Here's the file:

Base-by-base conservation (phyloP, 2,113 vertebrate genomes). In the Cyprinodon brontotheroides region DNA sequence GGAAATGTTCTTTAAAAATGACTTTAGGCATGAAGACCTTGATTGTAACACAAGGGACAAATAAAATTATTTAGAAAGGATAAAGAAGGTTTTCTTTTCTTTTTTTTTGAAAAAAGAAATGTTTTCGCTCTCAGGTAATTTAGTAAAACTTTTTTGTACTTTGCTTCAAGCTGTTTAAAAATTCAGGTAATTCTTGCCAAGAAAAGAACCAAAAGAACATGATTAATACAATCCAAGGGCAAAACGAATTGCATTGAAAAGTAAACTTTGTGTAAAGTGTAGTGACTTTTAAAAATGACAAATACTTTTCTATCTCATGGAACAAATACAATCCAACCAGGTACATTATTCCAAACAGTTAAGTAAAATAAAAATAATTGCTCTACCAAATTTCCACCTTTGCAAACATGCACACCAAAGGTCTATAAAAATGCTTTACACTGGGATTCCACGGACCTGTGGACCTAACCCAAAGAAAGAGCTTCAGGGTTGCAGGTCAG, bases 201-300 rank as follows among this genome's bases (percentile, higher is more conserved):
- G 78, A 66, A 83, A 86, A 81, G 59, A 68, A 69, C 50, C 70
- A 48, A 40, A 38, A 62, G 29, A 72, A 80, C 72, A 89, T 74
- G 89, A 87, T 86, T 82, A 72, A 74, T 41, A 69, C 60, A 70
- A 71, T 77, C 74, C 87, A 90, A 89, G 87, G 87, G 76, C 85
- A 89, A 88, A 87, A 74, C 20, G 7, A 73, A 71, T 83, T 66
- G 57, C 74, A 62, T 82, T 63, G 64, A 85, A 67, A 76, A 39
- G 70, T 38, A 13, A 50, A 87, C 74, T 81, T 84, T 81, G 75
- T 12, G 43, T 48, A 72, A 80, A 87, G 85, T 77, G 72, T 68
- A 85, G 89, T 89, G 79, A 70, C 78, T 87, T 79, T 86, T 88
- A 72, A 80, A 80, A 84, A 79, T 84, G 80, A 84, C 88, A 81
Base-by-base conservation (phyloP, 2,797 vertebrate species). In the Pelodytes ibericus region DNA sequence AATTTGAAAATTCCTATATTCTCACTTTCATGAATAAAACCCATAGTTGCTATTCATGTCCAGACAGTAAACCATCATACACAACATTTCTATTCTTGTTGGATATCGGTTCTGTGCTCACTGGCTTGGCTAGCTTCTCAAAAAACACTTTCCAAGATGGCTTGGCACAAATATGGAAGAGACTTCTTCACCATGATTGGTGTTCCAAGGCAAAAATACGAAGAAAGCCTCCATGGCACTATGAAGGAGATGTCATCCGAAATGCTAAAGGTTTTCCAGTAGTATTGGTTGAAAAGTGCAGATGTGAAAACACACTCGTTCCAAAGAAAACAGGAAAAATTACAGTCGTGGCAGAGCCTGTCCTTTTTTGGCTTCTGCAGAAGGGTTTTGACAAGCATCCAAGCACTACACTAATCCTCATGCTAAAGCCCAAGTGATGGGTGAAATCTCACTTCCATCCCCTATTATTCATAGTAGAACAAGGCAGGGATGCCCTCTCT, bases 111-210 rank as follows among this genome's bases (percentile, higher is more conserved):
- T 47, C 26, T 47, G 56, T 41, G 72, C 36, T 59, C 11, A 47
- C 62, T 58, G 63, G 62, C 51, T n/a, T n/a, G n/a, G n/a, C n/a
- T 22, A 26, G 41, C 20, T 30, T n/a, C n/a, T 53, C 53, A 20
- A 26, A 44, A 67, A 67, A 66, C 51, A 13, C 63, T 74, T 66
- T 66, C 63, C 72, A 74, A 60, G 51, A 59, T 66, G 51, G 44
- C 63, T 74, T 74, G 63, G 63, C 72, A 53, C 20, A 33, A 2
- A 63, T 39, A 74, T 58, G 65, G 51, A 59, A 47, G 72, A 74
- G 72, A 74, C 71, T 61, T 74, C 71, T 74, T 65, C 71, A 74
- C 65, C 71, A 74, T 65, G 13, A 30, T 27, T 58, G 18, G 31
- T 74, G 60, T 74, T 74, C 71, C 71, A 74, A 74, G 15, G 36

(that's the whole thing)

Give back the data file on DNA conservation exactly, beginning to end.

Base-by-base conservation (phyloP, 2,113 vertebrate genomes). In the Cyprinodon brontotheroides region DNA sequence GGAAATGTTCTTTAAAAATGACTTTAGGCATGAAGACCTTGATTGTAACACAAGGGACAAATAAAATTATTTAGAAAGGATAAAGAAGGTTTTCTTTTCTTTTTTTTTGAAAAAAGAAATGTTTTCGCTCTCAGGTAATTTAGTAAAACTTTTTTGTACTTTGCTTCAAGCTGTTTAAAAATTCAGGTAATTCTTGCCAAGAAAAGAACCAAAAGAACATGATTAATACAATCCAAGGGCAAAACGAATTGCATTGAAAAGTAAACTTTGTGTAAAGTGTAGTGACTTTTAAAAATGACAAATACTTTTCTATCTCATGGAACAAATACAATCCAACCAGGTACATTATTCCAAACAGTTAAGTAAAATAAAAATAATTGCTCTACCAAATTTCCACCTTTGCAAACATGCACACCAAAGGTCTATAAAAATGCTTTACACTGGGATTCCACGGACCTGTGGACCTAACCCAAAGAAAGAGCTTCAGGGTTGCAGGTCAG, bases 201-300 rank as follows among this genome's bases (percentile, higher is more conserved):
- G 78, A 66, A 83, A 86, A 81, G 59, A 68, A 69, C 50, C 70
- A 48, A 40, A 38, A 62, G 29, A 72, A 80, C 72, A 89, T 74
- G 89, A 87, T 86, T 82, A 72, A 74, T 41, A 69, C 60, A 70
- A 71, T 77, C 74, C 87, A 90, A 89, G 87, G 87, G 76, C 85
- A 89, A 88, A 87, A 74, C 20, G 7, A 73, A 71, T 83, T 66
- G 57, C 74, A 62, T 82, T 63, G 64, A 85, A 67, A 76, A 39
- G 70, T 38, A 13, A 50, A 87, C 74, T 81, T 84, T 81, G 75
- T 12, G 43, T 48, A 72, A 80, A 87, G 85, T 77, G 72, T 68
- A 85, G 89, T 89, G 79, A 70, C 78, T 87, T 79, T 86, T 88
- A 72, A 80, A 80, A 84, A 79, T 84, G 80, A 84, C 88, A 81
Base-by-base conservation (phyloP, 2,797 vertebrate species). In the Pelodytes ibericus region DNA sequence AATTTGAAAATTCCTATATTCTCACTTTCATGAATAAAACCCATAGTTGCTATTCATGTCCAGACAGTAAACCATCATACACAACATTTCTATTCTTGTTGGATATCGGTTCTGTGCTCACTGGCTTGGCTAGCTTCTCAAAAAACACTTTCCAAGATGGCTTGGCACAAATATGGAAGAGACTTCTTCACCATGATTGGTGTTCCAAGGCAAAAATACGAAGAAAGCCTCCATGGCACTATGAAGGAGATGTCATCCGAAATGCTAAAGGTTTTCCAGTAGTATTGGTTGAAAAGTGCAGATGTGAAAACACACTCGTTCCAAAGAAAACAGGAAAAATTACAGTCGTGGCAGAGCCTGTCCTTTTTTGGCTTCTGCAGAAGGGTTTTGACAAGCATCCAAGCACTACACTAATCCTCATGCTAAAGCCCAAGTGATGGGTGAAATCTCACTTCCATCCCCTATTATTCATAGTAGAACAAGGCAGGGATGCCCTCTCT, bases 111-210 rank as follows among this genome's bases (percentile, higher is more conserved):
- T 47, C 26, T 47, G 56, T 41, G 72, C 36, T 59, C 11, A 47
- C 62, T 58, G 63, G 62, C 51, T n/a, T n/a, G n/a, G n/a, C n/a
- T 22, A 26, G 41, C 20, T 30, T n/a, C n/a, T 53, C 53, A 20
- A 26, A 44, A 67, A 67, A 66, C 51, A 13, C 63, T 74, T 66
- T 66, C 63, C 72, A 74, A 60, G 51, A 59, T 66, G 51, G 44
- C 63, T 74, T 74, G 63, G 63, C 72, A 53, C 20, A 33, A 2
- A 63, T 39, A 74, T 58, G 65, G 51, A 59, A 47, G 72, A 74
- G 72, A 74, C 71, T 61, T 74, C 71, T 74, T 65, C 71, A 74
- C 65, C 71, A 74, T 65, G 13, A 30, T 27, T 58, G 18, G 31
- T 74, G 60, T 74, T 74, C 71, C 71, A 74, A 74, G 15, G 36